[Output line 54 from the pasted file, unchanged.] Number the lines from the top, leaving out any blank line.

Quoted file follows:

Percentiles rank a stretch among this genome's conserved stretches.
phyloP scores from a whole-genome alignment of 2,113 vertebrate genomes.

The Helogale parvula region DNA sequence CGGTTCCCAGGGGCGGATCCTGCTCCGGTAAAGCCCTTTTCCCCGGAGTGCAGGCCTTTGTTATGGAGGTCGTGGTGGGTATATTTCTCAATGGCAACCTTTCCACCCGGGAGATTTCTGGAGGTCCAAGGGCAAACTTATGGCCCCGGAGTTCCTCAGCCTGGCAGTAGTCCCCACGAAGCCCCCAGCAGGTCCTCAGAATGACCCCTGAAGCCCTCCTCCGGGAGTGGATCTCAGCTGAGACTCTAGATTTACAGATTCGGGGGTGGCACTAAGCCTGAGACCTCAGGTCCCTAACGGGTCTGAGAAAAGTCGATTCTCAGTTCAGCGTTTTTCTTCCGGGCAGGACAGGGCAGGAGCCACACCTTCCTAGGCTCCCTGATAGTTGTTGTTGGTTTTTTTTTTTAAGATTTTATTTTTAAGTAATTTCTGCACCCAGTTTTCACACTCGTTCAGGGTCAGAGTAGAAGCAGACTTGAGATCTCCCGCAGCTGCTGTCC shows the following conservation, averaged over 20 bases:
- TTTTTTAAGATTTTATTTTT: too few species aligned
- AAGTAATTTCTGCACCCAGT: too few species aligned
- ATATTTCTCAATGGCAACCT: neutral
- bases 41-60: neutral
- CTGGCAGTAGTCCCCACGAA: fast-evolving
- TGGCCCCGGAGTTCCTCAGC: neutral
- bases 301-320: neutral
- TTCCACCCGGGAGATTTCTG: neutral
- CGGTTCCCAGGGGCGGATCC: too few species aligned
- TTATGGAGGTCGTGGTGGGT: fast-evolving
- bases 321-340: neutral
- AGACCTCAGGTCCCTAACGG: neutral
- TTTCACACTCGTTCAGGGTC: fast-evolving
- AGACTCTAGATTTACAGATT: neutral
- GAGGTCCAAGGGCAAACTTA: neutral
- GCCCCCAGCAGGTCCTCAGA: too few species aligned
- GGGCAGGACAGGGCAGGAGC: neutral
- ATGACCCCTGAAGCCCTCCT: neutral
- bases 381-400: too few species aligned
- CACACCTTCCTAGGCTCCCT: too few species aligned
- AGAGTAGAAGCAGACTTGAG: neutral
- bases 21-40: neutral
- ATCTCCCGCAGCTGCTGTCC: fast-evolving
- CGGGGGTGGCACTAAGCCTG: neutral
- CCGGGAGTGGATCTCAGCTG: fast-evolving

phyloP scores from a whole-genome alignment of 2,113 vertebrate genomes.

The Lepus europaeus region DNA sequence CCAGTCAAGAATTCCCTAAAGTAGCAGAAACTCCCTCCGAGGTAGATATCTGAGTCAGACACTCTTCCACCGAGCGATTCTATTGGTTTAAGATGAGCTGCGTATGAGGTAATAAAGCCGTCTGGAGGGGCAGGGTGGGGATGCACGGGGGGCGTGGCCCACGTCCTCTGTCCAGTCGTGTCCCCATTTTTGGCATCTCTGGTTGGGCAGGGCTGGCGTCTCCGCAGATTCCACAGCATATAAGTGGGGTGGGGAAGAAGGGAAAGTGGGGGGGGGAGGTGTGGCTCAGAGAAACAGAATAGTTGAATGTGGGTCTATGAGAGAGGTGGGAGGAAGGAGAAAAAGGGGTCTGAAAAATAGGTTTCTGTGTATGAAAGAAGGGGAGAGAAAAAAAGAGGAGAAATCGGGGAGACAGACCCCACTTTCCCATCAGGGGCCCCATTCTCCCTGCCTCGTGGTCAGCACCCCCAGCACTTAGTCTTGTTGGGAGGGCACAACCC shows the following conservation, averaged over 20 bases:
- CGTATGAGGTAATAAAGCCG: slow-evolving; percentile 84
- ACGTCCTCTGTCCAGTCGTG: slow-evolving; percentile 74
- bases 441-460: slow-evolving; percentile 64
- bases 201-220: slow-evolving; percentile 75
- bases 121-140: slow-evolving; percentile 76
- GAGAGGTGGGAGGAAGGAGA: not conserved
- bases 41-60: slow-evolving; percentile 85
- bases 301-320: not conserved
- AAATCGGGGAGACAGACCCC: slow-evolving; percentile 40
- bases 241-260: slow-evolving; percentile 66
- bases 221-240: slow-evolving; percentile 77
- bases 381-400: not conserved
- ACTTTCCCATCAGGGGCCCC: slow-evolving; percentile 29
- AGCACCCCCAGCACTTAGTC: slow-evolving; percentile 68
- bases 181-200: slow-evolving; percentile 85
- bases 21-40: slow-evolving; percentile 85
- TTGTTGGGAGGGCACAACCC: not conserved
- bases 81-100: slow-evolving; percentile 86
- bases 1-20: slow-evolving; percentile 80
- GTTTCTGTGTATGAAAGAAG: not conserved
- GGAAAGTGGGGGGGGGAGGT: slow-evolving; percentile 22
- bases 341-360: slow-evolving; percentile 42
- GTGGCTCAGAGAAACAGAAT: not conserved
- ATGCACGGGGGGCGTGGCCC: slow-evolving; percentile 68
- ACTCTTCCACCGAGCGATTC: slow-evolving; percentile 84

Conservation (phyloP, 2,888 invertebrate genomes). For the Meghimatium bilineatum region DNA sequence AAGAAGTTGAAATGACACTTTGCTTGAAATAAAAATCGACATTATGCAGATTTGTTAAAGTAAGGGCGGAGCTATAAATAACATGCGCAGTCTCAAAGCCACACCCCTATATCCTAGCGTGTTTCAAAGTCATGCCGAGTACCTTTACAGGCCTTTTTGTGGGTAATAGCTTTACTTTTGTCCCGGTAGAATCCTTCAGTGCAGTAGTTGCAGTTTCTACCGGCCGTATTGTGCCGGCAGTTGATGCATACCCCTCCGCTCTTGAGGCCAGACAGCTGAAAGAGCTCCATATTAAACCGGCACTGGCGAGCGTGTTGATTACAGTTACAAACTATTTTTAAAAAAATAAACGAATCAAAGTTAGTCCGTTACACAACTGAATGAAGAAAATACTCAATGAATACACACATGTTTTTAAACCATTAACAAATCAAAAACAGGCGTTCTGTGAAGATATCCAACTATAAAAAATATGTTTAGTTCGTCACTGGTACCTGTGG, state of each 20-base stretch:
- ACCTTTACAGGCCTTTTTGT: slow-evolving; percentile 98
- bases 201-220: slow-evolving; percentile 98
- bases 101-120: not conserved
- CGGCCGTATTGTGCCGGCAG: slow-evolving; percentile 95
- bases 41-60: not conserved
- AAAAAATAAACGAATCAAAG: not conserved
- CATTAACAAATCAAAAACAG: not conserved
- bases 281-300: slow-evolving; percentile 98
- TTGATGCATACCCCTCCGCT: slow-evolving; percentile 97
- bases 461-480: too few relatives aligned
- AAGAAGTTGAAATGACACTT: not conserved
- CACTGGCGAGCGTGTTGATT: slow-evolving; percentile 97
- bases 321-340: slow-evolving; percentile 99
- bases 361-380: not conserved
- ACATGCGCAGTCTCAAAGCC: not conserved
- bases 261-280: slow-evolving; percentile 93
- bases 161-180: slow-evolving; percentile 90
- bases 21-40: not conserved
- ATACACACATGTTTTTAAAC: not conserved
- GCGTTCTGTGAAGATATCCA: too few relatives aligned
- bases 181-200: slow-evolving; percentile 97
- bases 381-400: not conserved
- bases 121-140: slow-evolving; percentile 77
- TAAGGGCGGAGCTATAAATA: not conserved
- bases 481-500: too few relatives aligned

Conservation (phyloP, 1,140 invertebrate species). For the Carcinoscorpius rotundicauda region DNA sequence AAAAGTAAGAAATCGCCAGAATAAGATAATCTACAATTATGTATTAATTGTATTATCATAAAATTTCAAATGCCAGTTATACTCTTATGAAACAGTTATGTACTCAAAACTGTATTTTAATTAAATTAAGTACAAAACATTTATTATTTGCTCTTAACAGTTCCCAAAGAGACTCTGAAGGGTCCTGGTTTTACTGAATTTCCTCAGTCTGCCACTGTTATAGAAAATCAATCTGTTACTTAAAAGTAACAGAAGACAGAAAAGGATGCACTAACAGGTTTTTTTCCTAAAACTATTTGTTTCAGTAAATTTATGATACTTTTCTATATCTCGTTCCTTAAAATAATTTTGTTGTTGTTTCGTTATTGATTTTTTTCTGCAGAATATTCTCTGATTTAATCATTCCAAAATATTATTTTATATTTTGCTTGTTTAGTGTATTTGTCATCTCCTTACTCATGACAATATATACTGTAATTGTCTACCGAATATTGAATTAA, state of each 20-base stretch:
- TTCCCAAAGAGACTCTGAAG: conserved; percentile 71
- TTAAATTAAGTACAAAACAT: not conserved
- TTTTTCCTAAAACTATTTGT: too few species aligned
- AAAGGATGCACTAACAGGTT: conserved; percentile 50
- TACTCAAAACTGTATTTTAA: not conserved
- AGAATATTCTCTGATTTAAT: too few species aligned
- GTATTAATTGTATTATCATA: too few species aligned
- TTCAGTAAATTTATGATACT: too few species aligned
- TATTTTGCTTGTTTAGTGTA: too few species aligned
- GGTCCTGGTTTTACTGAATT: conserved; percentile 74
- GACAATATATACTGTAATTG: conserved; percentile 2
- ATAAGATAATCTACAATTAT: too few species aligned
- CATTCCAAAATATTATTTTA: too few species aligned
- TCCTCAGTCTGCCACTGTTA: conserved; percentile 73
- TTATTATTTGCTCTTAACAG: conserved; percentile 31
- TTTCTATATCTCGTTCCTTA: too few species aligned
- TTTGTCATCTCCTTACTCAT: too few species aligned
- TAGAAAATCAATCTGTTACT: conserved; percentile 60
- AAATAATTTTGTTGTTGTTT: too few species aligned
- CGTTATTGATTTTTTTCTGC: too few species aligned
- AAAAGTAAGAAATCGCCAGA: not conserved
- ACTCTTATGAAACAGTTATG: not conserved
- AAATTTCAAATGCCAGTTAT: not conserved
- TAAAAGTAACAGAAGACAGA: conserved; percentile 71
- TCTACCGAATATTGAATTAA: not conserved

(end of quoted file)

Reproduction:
- ATGCACGGGGGGCGTGGCCC: slow-evolving; percentile 68